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Why is Federation Day not Celebrated in Australia?

In the lead up to the Centenary of Federation in 2001, the federal government realised that the majority of the Australian public approached the event with the same kind of excitement that they may have approached the study of Norwegian voting patterns.

Advertisements of the time acknowledged public sentiment with subtle criticisms that more Australians knew the name of the first American president than their first prime minister. The advertisements then explained the cultural trait as flowing from Australia's birth coming with the vote compared to America's with a war.

Certainly, human history suggests that a baptism in the blood of vanquished foes and fallen martyrs is more emotive than one in the milk of human civility; however, the explanation relies on the premise that Australia's birth was anchored in human civility, which it really wasn't.

Although blood indeed soaked the soil, America was founded in the pursuit of noble ideals. Specifically, migrants from all over the world had flowed into America with dreams that a better world was possible. Overtime they conceived of a land where all men could be equal, where people could express an opinion and associate with who they desired free from the oppression of others and where anyone could make their dreams into a reality. It was dream that that was opposed by British masters, vested interests and perhaps even aspects of the personalities of those who espoused it, but the dream prevailed even when the reality fell short. It was that dream that not only inspired Americans, but Australians as well.

Unlike America, Australia was not founded in the pursuit of noble ideals. Institutional historians sometimes write that Federations was motivated by a fledging national identity and a desire to improve transportation between the colonies. Arguably, a more accurate explanation would be that unions and the status minded were concerned by Convicts and non-whites undermining their bargaining power in the labour market and damaging their community’s reputation. They believed an island nation with uniform migration laws excluding Convicts and non-whites would address their concerns. Furthermore, a national defence force could ward off invasions from Russians and the French. Certainly, the vocal proponents of Federation, such as Henry Parks, were never known to be carrying placards calling for improvements in transportation across colonial borders; however, they were known to be vocal at rallies protesting the arrival of Convict and Chinese ships.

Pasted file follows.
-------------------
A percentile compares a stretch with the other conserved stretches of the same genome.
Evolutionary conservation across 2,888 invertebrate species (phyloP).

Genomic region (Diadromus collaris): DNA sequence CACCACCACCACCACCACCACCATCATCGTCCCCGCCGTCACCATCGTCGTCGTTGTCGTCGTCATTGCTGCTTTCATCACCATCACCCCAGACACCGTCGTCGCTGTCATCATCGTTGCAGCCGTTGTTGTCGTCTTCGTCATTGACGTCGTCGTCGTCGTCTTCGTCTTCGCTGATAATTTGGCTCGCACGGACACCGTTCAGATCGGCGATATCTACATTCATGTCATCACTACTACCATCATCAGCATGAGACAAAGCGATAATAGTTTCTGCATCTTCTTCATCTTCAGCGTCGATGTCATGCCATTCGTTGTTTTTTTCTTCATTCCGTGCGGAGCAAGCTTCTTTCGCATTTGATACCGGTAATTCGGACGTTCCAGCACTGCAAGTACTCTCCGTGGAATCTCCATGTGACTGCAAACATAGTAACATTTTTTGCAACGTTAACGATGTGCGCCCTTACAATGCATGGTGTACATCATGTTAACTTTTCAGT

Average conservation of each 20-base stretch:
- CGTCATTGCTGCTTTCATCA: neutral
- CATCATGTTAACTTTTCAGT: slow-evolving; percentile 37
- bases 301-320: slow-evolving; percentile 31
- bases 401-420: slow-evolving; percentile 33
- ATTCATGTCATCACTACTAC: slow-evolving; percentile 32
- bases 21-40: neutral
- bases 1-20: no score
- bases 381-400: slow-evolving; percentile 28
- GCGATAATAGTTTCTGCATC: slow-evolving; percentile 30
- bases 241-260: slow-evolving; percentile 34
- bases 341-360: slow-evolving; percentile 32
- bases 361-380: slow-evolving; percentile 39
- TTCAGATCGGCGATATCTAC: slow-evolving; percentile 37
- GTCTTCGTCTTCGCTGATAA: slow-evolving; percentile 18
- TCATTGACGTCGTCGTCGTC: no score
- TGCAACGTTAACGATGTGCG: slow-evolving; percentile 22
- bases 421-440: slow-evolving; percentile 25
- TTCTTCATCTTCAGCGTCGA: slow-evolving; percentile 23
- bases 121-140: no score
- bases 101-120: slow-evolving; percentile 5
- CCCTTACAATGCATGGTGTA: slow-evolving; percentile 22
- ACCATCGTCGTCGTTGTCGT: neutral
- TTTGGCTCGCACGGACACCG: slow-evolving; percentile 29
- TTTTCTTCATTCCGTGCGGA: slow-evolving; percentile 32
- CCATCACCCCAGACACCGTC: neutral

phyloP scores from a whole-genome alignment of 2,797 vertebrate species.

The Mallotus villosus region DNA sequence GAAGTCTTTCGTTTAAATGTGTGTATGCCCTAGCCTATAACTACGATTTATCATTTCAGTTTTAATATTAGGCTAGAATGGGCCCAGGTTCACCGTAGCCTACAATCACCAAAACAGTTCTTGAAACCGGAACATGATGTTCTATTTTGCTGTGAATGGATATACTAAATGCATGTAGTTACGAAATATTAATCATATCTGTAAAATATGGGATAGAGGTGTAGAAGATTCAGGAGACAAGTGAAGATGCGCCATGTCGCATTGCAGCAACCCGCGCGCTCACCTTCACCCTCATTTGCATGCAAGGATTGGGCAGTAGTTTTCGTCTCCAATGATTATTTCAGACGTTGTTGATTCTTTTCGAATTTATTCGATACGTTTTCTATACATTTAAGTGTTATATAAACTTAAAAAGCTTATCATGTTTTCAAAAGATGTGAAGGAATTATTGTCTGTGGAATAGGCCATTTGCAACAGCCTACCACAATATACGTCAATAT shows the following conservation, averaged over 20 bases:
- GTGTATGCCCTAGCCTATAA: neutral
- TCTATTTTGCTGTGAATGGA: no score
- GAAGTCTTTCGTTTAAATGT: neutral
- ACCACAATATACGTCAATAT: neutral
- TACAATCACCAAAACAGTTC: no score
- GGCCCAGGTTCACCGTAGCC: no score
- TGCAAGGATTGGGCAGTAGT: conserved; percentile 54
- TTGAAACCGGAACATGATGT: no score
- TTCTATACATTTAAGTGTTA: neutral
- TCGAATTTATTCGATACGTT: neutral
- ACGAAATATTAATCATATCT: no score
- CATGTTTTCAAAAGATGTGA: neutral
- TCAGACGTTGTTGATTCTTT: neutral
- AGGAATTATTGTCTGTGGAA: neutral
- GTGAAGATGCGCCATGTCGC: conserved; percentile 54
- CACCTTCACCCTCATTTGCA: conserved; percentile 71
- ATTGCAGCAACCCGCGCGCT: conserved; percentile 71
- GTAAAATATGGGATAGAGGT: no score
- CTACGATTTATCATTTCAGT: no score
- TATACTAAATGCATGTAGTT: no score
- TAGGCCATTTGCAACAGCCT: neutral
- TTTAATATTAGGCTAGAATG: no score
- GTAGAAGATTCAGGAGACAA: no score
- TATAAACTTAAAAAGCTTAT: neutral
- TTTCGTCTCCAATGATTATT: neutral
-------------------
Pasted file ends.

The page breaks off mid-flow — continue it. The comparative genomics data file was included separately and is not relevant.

Additionally, in 1889, Henry Parkes gave his oration at the northern NSW town of Tenterfield in which he outlined his case for Federation. His speech primarily revolved around making a case for the defence forces of the colonies to come under a singular command so that they could better protect Australia against foreign invaders. Ironically, after giving a militaristic speech, Parkes finished with a criticism of America by declaring that what Americans needed a war to complete, Australians could do in peace.  

convicts and Asians

Melbourne Punch, 3rd May1888 - A Federation poster appearing in Punch magazine contained an old man advising a youngster:"Right, my boy, your worthy of your sire. In the old days I stopped the convicts in the bay. And now you must bar out the yellow plague with your arm.

Without a noble dream to emotive thread binding the generations, the event became meaningless once the fear of Convicts, non-whites and potential invaders dissipated. Meanwhile, the American dream continued to inspire in Australia even as advertisements tried to pull Australians in different direction.




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